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DWF Case Update: Employers’ liability

Johnson v Hartlepool Borough Council
Middlesbrough County Court
Appeal hearing 27.3.15; written judgment delivered 29.4.15

Following on from the recent Court of Appeal decision in West Sussex County Council v Fuller, Sue Howes reviews her successful defence of Johnson v Hartlepool Borough Council, a further reminder that the issue of risk assessment is only one component of establishing liability in an employers’ liability claim.


The claimant was employed by the defendant local authority as an interventions officer and was appointed to assist a young offender carrying out reparation work in delivering leaflets for a charity fayre.  The claimant was delivering a leaflet through a letterbox when a dog inside the property bit her, injuring the ring finger of her left hand.  It was alleged by the claimant that the defendant had not properly carried out a risk assessment and that the claimant had received no information about protective measures to reduce the risk of a dog bite or training.  The defendant denied the claim stating that a risk assessment had been carried out which identified the risk of a dog bite with control measures including that no hand should be pushed through a letter box and that the claimant’s colleague provided an instruction to the young offender at which the claimant was present which included this measure.

At first instance the District Judge found that although there were risk assessments, the claimant had not considered the need to access them because she believed she would not be undertaking any deliveries herself, that the operation of delivering leaflets posed a “significant risk” and that the defendant was in breach of its statutory duty by failing to train the claimant on how to deliver leaflets which was causative of the injury.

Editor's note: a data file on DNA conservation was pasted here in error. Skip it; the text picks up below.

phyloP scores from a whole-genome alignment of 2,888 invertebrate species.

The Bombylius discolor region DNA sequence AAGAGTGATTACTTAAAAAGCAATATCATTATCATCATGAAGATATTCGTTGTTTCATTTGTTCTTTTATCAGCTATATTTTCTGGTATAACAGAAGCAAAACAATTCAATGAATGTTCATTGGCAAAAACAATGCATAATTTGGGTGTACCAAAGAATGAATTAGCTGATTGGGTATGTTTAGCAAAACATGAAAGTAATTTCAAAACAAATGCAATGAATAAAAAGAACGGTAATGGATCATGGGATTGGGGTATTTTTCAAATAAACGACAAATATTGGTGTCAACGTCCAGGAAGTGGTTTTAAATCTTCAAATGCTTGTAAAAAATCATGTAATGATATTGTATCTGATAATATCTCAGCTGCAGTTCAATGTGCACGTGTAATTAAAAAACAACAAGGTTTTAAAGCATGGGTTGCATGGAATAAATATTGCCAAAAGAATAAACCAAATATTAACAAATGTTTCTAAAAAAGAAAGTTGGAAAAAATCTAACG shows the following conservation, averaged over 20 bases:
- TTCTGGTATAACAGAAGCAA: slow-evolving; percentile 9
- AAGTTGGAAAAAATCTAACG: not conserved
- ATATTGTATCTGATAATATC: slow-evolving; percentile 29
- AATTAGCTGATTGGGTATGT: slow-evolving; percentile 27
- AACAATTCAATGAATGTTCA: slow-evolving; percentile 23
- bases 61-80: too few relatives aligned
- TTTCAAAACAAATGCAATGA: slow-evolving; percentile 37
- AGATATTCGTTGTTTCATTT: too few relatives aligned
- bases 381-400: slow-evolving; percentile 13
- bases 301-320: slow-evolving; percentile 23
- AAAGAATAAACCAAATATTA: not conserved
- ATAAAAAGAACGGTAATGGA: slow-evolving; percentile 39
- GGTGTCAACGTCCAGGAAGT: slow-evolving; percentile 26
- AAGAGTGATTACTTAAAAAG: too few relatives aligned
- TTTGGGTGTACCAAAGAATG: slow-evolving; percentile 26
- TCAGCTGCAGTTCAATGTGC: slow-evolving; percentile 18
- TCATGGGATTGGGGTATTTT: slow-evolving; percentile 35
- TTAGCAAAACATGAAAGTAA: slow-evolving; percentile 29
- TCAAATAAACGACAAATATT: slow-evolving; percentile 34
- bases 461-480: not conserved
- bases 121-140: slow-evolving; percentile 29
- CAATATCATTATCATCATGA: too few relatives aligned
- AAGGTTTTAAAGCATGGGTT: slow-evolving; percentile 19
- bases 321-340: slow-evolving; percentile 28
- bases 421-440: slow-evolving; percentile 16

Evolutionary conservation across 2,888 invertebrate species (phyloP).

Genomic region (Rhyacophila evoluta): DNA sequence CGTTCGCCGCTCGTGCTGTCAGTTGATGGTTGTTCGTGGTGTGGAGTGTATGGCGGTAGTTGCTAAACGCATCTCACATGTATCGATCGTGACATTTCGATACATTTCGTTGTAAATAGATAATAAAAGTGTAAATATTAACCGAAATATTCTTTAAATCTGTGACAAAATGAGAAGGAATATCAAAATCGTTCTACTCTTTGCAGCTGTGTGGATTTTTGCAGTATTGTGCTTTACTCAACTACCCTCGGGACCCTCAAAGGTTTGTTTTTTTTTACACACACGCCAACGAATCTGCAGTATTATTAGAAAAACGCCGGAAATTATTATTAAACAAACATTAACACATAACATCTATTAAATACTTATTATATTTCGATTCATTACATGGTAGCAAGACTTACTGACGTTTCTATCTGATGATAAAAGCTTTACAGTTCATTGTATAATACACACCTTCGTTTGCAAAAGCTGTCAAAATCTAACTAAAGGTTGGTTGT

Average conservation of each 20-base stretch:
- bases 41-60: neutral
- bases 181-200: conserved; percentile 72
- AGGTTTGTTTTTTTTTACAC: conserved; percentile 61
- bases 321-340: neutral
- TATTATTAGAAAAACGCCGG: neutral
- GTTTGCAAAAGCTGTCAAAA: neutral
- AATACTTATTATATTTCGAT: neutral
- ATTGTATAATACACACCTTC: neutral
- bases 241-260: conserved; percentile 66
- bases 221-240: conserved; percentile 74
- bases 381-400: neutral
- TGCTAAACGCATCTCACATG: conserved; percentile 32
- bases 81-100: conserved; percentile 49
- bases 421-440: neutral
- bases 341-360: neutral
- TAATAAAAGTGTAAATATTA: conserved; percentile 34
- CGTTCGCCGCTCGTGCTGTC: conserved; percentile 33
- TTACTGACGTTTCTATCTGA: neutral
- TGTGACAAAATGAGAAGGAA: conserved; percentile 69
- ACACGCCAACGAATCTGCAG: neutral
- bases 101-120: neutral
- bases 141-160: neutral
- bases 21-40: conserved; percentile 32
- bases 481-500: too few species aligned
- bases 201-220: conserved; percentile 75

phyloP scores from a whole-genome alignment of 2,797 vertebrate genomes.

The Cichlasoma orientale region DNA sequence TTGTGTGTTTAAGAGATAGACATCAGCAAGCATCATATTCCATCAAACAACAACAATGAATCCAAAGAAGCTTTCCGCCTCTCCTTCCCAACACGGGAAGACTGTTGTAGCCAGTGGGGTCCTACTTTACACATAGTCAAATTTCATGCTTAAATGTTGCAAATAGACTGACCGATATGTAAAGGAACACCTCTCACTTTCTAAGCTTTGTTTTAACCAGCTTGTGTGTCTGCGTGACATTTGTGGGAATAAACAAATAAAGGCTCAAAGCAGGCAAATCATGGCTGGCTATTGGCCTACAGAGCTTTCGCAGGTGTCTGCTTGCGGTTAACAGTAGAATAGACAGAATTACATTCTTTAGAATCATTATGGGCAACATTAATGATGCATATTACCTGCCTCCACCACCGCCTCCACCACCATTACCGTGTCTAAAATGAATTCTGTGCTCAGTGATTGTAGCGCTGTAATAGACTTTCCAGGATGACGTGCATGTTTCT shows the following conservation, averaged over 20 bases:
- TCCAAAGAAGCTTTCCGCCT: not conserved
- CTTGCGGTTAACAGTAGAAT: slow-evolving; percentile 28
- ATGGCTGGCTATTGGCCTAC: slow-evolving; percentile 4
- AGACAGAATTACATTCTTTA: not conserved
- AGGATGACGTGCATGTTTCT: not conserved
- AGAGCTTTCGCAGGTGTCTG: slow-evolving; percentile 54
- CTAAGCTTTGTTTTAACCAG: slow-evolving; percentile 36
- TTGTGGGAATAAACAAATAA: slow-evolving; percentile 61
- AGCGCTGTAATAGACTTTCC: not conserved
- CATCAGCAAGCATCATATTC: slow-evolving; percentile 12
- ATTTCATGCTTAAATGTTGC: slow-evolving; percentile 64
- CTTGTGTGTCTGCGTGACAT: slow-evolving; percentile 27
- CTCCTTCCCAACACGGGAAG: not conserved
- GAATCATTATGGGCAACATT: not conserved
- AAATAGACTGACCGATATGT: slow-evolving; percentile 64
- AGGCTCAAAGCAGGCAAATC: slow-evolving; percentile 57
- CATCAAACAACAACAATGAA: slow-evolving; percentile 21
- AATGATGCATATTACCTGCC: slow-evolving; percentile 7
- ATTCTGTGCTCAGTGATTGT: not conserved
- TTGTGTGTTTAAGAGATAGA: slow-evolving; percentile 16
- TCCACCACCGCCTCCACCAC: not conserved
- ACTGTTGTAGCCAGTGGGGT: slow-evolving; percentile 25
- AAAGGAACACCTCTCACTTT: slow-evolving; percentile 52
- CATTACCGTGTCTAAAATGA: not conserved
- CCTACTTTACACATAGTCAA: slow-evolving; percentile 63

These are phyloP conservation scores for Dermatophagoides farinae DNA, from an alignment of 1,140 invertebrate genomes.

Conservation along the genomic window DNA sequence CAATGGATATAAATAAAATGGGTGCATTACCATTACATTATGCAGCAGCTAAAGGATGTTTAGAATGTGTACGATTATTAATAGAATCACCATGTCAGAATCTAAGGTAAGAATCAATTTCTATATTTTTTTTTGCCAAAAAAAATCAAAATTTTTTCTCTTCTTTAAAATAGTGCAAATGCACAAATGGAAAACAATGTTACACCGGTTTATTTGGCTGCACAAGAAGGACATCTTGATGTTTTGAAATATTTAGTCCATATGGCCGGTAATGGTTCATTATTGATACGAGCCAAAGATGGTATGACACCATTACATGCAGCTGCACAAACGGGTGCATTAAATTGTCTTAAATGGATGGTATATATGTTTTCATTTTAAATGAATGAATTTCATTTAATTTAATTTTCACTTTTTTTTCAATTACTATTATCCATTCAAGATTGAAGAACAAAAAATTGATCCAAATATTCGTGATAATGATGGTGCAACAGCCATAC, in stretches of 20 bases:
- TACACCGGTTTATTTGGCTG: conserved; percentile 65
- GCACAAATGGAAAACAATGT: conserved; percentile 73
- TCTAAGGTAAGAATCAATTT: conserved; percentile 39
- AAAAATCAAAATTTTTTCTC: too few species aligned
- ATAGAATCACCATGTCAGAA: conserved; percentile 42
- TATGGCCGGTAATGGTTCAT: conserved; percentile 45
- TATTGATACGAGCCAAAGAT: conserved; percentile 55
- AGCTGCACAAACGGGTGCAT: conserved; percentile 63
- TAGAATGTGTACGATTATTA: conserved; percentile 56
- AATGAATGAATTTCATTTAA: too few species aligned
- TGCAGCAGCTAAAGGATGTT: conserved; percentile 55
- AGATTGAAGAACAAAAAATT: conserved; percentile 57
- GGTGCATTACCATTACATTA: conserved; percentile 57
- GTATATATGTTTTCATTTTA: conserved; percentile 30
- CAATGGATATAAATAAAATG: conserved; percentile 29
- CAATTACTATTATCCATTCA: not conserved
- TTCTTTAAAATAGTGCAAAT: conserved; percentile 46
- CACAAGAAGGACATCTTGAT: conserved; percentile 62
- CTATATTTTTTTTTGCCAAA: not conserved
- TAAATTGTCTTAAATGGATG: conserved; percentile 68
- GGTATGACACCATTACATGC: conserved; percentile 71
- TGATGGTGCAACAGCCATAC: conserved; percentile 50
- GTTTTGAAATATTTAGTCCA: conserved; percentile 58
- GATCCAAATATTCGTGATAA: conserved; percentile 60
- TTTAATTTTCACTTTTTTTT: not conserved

The claimant succeeded in her claim and was awarded £2,700 damages and £18,250 costs. The defendant appealed.

Appeal findings

The Appeal court considered that the key issue absent from the District Judge’s assessment was that relating to causation and whether, if the claimant had been given instruction it would have prevented the accident.  In overturning the first instance decision the Appeal court found that even if the claimant had been given training in a task that it was being asserted was a rather obvious task, it did not mean that her accident would not have occurred and for that reason the appeal succeeded.

The defendant recovered its costs of the claim.


A further reminder, if one were needed, that the issue of risk assessment is only one component of a case.  The lack of a risk assessment or, as in this case the presence of one, does not of itself prove or rebut a claim. The claimant carries the burden of proving that the failure to assess or properly assess the risks was causative of the injury that she sustained, a fact often overlooked. 


For further details of this case please contact Sue Howes on +44 191 233 9705 or at sue.howes@dwf.co.uk

By Sue Howes

This information is intended as a general discussion surrounding the topics covered and is for guidance purposes only. It does not constitute legal advice and should not be regarded as a substitute for taking legal advice. DWF is not responsible for any activity undertaken based on this information.